Further, I believe that franchises make studios rich and leave viewers stupid. Source material is a good thing. Hollywood bigwigs love to commission films that come from books and graphic novels – mostly mega-successful books. That logic means for every Harry Potter and Hunger Games film that comes out they’ll be an adaptation that just won’t live up to the book e.g. The Golden Compass or The Time Traveller’s Wife. A spec script created for the screen is crafted with the foresight that it will be portrayed using a visual and aural medium. You want more? Look to the success and love for Ex Machina – written specifically for cinema by Alex Garland and compare that to Danny Boyle’s adaptation of Garland’s bookThe Beach (sorry Danny).

In a world of Batman vs Wolverine vs Hulk vs Groot

In a world of Batman vs Wolverine vs Hulk vs Groot

What about the argument that sequels aren’t as good as the first film? In Scream, (itself an original movie which spurned its own ironic sequels) the characters make light of the fact that sequels are rarely as good as the original (the notable exception being The Godfather Part 2). Back to Fast & Furious 7, an extremely profitable movie that has effectively stopped original movies getting a place in the charts. Would you sacrifice a new Jaws or Pulp Fiction for Fast & Furious 8?) Hollywood says that we’re happy to. I say let’s not cheat ourselves out of a better story because we like the lazily familiar. We need to move forward or we will be, as Woody Allen so cleverly puts in his original film Annie Hall – a Dead shark. We need to hear from new voices with great big imaginations.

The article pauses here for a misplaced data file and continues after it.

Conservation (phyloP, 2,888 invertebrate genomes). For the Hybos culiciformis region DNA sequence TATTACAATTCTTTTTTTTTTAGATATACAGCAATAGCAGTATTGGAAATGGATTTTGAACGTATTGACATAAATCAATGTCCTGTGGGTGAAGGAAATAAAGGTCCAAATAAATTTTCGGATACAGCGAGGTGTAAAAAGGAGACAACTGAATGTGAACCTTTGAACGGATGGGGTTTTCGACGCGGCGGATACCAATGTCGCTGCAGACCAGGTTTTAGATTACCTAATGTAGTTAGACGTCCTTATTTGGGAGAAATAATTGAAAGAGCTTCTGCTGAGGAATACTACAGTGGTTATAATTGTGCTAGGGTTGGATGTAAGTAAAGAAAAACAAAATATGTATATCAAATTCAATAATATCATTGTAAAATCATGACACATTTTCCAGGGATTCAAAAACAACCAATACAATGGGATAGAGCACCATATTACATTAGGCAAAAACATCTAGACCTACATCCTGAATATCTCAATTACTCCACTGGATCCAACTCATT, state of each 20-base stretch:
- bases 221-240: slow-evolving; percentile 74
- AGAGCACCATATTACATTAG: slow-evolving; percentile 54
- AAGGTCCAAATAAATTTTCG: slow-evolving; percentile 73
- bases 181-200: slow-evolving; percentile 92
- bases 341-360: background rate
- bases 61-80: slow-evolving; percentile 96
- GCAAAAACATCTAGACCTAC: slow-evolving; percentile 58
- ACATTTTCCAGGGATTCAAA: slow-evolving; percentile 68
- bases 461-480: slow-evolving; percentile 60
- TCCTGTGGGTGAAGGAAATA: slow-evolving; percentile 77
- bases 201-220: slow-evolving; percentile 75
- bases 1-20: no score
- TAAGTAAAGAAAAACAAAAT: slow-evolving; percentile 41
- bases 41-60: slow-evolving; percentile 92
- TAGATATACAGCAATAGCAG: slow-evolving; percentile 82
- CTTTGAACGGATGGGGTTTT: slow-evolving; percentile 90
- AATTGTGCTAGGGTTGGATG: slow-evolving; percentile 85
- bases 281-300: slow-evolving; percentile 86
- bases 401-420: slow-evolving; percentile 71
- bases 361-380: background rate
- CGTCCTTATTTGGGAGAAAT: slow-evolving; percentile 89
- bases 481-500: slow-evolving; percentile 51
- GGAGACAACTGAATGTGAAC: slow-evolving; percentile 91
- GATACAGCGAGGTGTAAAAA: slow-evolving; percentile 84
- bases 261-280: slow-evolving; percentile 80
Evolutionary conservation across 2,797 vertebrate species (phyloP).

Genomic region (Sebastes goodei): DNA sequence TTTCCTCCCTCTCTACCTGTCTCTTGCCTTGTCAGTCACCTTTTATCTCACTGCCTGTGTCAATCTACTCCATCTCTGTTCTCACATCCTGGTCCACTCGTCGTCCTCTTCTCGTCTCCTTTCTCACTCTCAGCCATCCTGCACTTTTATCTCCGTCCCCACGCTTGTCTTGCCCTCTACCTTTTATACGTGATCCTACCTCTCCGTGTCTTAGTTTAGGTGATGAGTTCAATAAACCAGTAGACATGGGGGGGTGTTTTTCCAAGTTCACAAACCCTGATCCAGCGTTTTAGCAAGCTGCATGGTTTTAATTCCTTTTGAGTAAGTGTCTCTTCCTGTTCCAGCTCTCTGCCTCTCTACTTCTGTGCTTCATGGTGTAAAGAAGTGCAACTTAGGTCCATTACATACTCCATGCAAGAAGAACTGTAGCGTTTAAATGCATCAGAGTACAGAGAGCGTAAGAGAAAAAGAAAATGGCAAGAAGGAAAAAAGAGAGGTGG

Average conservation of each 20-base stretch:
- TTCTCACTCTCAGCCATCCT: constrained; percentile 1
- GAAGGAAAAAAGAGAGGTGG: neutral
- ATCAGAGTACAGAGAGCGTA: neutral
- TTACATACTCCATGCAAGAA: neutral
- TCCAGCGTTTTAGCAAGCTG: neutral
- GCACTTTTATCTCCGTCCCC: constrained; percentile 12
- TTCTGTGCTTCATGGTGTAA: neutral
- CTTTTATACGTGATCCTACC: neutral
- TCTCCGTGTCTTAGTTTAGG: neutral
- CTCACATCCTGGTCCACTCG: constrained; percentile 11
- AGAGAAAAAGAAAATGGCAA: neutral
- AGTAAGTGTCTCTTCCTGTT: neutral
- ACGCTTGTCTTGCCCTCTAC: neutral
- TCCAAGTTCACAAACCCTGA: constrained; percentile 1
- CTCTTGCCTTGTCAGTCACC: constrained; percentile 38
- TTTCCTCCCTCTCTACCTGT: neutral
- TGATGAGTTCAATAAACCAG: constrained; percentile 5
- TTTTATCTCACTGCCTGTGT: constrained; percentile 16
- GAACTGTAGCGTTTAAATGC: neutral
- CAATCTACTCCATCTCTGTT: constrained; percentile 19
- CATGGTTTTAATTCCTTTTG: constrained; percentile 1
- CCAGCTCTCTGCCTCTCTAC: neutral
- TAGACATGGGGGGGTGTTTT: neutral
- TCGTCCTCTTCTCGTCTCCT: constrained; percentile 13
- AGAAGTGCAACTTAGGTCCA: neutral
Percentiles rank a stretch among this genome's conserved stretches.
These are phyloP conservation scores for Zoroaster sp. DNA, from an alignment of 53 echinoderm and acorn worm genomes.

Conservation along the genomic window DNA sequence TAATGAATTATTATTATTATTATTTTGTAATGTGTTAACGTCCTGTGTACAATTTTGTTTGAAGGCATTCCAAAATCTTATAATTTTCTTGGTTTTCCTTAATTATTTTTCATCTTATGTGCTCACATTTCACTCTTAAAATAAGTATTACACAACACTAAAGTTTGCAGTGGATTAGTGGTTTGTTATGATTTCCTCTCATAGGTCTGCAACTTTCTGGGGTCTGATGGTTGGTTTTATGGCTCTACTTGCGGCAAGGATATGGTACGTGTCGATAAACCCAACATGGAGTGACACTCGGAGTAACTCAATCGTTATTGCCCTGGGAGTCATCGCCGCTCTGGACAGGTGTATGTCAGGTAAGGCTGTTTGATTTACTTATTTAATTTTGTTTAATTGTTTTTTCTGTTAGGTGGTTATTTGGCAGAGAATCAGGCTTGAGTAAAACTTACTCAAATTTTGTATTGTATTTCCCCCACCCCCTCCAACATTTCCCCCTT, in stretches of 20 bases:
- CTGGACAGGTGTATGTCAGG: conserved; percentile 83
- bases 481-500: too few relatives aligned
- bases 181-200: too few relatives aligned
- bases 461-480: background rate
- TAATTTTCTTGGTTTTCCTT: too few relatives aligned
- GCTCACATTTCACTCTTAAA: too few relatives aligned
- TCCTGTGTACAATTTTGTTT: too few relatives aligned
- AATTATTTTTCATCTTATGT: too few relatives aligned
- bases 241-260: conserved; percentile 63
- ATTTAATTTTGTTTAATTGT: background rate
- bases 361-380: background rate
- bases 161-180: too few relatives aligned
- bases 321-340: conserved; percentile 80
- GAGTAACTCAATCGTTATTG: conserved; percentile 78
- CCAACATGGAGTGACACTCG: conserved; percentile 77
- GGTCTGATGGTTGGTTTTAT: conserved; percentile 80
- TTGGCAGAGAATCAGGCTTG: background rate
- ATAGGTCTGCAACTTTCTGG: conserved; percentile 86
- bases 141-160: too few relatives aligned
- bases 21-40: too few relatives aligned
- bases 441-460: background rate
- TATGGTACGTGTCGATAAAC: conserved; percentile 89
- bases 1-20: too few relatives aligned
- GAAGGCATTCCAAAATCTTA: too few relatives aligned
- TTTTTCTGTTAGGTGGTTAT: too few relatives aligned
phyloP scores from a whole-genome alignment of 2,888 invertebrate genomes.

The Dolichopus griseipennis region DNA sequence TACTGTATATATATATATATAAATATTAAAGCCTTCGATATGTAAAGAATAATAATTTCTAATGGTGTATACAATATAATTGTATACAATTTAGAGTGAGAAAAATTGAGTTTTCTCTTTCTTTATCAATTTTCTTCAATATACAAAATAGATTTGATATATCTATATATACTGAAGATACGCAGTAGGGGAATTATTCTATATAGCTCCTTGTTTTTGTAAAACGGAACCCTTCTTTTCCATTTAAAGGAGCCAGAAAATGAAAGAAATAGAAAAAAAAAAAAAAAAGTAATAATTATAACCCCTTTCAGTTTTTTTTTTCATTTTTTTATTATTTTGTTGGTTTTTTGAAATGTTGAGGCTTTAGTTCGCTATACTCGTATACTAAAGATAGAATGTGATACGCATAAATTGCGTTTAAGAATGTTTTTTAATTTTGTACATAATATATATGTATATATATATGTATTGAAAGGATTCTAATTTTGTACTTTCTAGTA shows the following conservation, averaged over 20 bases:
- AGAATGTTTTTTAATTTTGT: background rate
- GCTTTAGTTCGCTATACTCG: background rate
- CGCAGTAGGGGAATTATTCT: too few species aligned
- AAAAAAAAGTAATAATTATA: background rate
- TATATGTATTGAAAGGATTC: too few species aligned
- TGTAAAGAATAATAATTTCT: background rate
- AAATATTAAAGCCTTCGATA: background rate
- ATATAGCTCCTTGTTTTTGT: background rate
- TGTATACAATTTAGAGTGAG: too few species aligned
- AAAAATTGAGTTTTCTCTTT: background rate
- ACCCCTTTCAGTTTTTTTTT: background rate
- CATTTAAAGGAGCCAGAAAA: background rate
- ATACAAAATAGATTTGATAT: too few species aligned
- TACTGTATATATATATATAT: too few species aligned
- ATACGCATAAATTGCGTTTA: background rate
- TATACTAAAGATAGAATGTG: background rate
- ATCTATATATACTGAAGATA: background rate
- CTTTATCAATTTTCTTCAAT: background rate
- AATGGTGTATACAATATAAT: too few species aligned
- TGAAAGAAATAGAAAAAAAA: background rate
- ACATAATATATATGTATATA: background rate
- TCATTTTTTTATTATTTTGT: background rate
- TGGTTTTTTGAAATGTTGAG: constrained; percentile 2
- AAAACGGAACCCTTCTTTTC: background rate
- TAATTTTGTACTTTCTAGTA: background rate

There is nothing wrong with the occasional repetition and expansion of a brilliant idea (Ghostbustersremade with an all-female cast just might work and how about Fantasia as a live action movie? This mixing of genres and allowing new generations to enjoy cinematic gems is right and correct.

I asked fellow film buffs on twitter about their favourite original screenplays and was deluged with replies. People can smell innovation. Without new writing we wouldn’t have: Eagle vs. Shark, The Sugarland Express, Midnight Cowboy, Inception, It Follows, Effie Gray, Eraserhead, Duel, Jaws, Interstellar, Nightcrawler, Sunset Boulevard, Citizen Kane, Wild Strawberries, Chinatown, Bonnie&Clyde, American Graffiti, The Conversation and Eternal Sunshine of the Spotless Mind.

Jaws 19 – a reality sooner or later….

Jaws 19 – a reality sooner or later….

There is hope. The Oscars voted Birdman the 2015 Best Picture. This film itself explores the relationship between a studio franchise and independent art. But I can’t help wondering if it would have made the same impact had it been written by a first time screenwriter?

Innovation is not the opiate of the successful filmmaker alone. When did we all stop being brave?

So what can we do? I urge you to seek out original movies when you roll up to your local cinema. Films that speak to your desires, your dreams and that stimulate your brains. And, more, I urge you to write those screenplays. You could be the next Tarantino or Bell. If you don’t, we will continue this decline in new material. Our children will grow up on a diet of cinematic junk food. There will be no new Cinematic Age. Apply this question to yourself: